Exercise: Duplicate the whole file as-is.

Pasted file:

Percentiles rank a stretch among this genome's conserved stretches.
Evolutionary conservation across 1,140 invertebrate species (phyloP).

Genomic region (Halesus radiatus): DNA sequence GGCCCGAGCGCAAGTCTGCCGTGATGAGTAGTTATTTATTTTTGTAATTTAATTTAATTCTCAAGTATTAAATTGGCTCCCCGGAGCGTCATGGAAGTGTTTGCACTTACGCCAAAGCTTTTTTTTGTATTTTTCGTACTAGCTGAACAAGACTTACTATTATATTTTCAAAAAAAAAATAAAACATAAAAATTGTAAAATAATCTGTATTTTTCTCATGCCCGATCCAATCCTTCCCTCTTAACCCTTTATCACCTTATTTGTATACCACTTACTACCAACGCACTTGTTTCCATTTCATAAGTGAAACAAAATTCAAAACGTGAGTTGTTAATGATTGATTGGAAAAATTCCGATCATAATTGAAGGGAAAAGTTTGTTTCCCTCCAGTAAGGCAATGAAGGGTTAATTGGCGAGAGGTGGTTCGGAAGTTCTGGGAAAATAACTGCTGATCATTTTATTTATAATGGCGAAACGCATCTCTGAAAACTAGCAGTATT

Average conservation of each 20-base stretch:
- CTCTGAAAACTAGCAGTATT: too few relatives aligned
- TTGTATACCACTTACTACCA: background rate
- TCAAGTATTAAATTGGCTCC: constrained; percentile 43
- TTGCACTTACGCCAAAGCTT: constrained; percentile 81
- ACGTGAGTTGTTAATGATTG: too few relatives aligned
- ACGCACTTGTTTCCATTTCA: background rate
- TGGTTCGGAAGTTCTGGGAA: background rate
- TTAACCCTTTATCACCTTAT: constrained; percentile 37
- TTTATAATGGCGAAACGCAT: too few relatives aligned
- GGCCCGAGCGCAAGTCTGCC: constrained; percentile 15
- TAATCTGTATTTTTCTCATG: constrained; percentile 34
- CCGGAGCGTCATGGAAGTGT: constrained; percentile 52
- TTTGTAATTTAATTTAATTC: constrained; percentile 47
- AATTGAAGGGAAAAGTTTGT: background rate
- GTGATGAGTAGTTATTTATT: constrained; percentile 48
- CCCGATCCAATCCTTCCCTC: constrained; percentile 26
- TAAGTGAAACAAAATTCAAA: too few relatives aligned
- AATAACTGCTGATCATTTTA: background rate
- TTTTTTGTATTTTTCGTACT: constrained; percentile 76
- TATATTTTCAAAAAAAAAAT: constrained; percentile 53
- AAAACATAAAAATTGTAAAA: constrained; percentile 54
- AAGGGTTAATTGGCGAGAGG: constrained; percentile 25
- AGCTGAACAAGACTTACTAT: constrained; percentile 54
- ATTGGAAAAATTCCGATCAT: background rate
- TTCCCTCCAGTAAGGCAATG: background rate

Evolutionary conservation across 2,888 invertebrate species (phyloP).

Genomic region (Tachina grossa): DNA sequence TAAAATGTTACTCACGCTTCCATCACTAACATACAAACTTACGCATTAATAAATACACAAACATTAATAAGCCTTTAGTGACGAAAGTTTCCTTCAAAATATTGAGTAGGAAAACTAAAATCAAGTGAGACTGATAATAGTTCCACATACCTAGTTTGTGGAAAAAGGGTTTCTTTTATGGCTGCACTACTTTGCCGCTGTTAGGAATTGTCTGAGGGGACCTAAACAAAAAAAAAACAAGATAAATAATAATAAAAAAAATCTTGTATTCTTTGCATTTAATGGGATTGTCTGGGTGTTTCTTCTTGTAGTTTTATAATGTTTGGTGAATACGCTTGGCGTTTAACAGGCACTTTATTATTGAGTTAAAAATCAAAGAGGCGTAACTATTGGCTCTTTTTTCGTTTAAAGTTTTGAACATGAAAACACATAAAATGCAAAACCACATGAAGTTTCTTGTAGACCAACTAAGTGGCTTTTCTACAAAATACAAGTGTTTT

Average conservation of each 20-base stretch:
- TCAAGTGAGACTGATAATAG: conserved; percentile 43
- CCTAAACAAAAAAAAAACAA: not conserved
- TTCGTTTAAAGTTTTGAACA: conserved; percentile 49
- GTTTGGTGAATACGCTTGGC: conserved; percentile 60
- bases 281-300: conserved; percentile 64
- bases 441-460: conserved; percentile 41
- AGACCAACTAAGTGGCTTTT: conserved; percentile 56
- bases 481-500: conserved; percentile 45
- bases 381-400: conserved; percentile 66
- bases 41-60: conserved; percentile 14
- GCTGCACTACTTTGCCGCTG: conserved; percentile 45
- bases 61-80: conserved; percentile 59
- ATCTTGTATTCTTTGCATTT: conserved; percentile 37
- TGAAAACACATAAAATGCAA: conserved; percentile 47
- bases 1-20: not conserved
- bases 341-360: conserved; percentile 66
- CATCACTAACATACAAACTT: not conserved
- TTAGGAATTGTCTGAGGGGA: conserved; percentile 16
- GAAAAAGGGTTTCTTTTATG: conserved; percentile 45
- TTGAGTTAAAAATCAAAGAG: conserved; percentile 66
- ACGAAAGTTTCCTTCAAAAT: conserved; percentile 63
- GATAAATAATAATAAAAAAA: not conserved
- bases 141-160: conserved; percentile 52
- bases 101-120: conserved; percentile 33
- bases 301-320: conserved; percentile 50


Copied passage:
Percentiles rank a stretch among this genome's conserved stretches.
Evolutionary conservation across 1,140 invertebrate species (phyloP).

Genomic region (Halesus radiatus): DNA sequence GGCCCGAGCGCAAGTCTGCCGTGATGAGTAGTTATTTATTTTTGTAATTTAATTTAATTCTCAAGTATTAAATTGGCTCCCCGGAGCGTCATGGAAGTGTTTGCACTTACGCCAAAGCTTTTTTTTGTATTTTTCGTACTAGCTGAACAAGACTTACTATTATATTTTCAAAAAAAAAATAAAACATAAAAATTGTAAAATAATCTGTATTTTTCTCATGCCCGATCCAATCCTTCCCTCTTAACCCTTTATCACCTTATTTGTATACCACTTACTACCAACGCACTTGTTTCCATTTCATAAGTGAAACAAAATTCAAAACGTGAGTTGTTAATGATTGATTGGAAAAATTCCGATCATAATTGAAGGGAAAAGTTTGTTTCCCTCCAGTAAGGCAATGAAGGGTTAATTGGCGAGAGGTGGTTCGGAAGTTCTGGGAAAATAACTGCTGATCATTTTATTTATAATGGCGAAACGCATCTCTGAAAACTAGCAGTATT

Average conservation of each 20-base stretch:
- CTCTGAAAACTAGCAGTATT: too few relatives aligned
- TTGTATACCACTTACTACCA: background rate
- TCAAGTATTAAATTGGCTCC: constrained; percentile 43
- TTGCACTTACGCCAAAGCTT: constrained; percentile 81
- ACGTGAGTTGTTAATGATTG: too few relatives aligned
- ACGCACTTGTTTCCATTTCA: background rate
- TGGTTCGGAAGTTCTGGGAA: background rate
- TTAACCCTTTATCACCTTAT: constrained; percentile 37
- TTTATAATGGCGAAACGCAT: too few relatives aligned
- GGCCCGAGCGCAAGTCTGCC: constrained; percentile 15
- TAATCTGTATTTTTCTCATG: constrained; percentile 34
- CCGGAGCGTCATGGAAGTGT: constrained; percentile 52
- TTTGTAATTTAATTTAATTC: constrained; percentile 47
- AATTGAAGGGAAAAGTTTGT: background rate
- GTGATGAGTAGTTATTTATT: constrained; percentile 48
- CCCGATCCAATCCTTCCCTC: constrained; percentile 26
- TAAGTGAAACAAAATTCAAA: too few relatives aligned
- AATAACTGCTGATCATTTTA: background rate
- TTTTTTGTATTTTTCGTACT: constrained; percentile 76
- TATATTTTCAAAAAAAAAAT: constrained; percentile 53
- AAAACATAAAAATTGTAAAA: constrained; percentile 54
- AAGGGTTAATTGGCGAGAGG: constrained; percentile 25
- AGCTGAACAAGACTTACTAT: constrained; percentile 54
- ATTGGAAAAATTCCGATCAT: background rate
- TTCCCTCCAGTAAGGCAATG: background rate

Evolutionary conservation across 2,888 invertebrate species (phyloP).

Genomic region (Tachina grossa): DNA sequence TAAAATGTTACTCACGCTTCCATCACTAACATACAAACTTACGCATTAATAAATACACAAACATTAATAAGCCTTTAGTGACGAAAGTTTCCTTCAAAATATTGAGTAGGAAAACTAAAATCAAGTGAGACTGATAATAGTTCCACATACCTAGTTTGTGGAAAAAGGGTTTCTTTTATGGCTGCACTACTTTGCCGCTGTTAGGAATTGTCTGAGGGGACCTAAACAAAAAAAAAACAAGATAAATAATAATAAAAAAAATCTTGTATTCTTTGCATTTAATGGGATTGTCTGGGTGTTTCTTCTTGTAGTTTTATAATGTTTGGTGAATACGCTTGGCGTTTAACAGGCACTTTATTATTGAGTTAAAAATCAAAGAGGCGTAACTATTGGCTCTTTTTTCGTTTAAAGTTTTGAACATGAAAACACATAAAATGCAAAACCACATGAAGTTTCTTGTAGACCAACTAAGTGGCTTTTCTACAAAATACAAGTGTTTT

Average conservation of each 20-base stretch:
- TCAAGTGAGACTGATAATAG: conserved; percentile 43
- CCTAAACAAAAAAAAAACAA: not conserved
- TTCGTTTAAAGTTTTGAACA: conserved; percentile 49
- GTTTGGTGAATACGCTTGGC: conserved; percentile 60
- bases 281-300: conserved; percentile 64
- bases 441-460: conserved; percentile 41
- AGACCAACTAAGTGGCTTTT: conserved; percentile 56
- bases 481-500: conserved; percentile 45
- bases 381-400: conserved; percentile 66
- bases 41-60: conserved; percentile 14
- GCTGCACTACTTTGCCGCTG: conserved; percentile 45
- bases 61-80: conserved; percentile 59
- ATCTTGTATTCTTTGCATTT: conserved; percentile 37
- TGAAAACACATAAAATGCAA: conserved; percentile 47
- bases 1-20: not conserved
- bases 341-360: conserved; percentile 66
- CATCACTAACATACAAACTT: not conserved
- TTAGGAATTGTCTGAGGGGA: conserved; percentile 16
- GAAAAAGGGTTTCTTTTATG: conserved; percentile 45
- TTGAGTTAAAAATCAAAGAG: conserved; percentile 66
- ACGAAAGTTTCCTTCAAAAT: conserved; percentile 63
- GATAAATAATAATAAAAAAA: not conserved
- bases 141-160: conserved; percentile 52
- bases 101-120: conserved; percentile 33
- bases 301-320: conserved; percentile 50